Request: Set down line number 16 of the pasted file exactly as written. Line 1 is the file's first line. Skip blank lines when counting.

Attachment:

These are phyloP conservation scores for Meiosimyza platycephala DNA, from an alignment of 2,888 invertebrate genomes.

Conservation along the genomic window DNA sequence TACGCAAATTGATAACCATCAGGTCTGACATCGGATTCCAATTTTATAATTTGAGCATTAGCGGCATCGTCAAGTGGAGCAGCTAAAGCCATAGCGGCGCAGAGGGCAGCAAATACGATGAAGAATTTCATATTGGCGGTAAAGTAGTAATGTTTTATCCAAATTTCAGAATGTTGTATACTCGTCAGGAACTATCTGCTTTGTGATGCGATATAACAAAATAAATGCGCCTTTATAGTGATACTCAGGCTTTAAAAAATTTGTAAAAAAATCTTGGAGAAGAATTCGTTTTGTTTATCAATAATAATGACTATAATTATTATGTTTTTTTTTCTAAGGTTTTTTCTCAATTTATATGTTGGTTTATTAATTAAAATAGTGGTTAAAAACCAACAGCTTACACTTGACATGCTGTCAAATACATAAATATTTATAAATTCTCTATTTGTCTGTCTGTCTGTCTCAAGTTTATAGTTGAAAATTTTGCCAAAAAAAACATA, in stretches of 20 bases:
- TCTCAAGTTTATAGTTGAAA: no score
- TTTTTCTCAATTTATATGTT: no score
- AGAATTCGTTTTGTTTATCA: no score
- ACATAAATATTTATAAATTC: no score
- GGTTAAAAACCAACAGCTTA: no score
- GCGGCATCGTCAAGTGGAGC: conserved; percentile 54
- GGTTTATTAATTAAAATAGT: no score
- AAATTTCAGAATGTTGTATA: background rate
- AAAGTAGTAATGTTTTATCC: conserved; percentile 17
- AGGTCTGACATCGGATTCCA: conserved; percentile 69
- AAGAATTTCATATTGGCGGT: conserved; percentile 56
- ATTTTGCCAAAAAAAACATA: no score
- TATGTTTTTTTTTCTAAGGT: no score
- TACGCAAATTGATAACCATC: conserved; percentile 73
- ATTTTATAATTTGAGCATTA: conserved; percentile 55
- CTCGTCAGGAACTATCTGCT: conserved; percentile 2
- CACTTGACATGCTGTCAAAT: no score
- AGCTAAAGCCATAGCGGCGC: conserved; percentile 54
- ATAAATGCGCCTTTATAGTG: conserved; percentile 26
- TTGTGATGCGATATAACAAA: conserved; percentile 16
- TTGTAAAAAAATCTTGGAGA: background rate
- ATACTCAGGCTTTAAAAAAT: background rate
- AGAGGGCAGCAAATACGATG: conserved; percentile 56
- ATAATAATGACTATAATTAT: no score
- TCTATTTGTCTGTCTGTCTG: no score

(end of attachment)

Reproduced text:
- TACGCAAATTGATAACCATC: conserved; percentile 73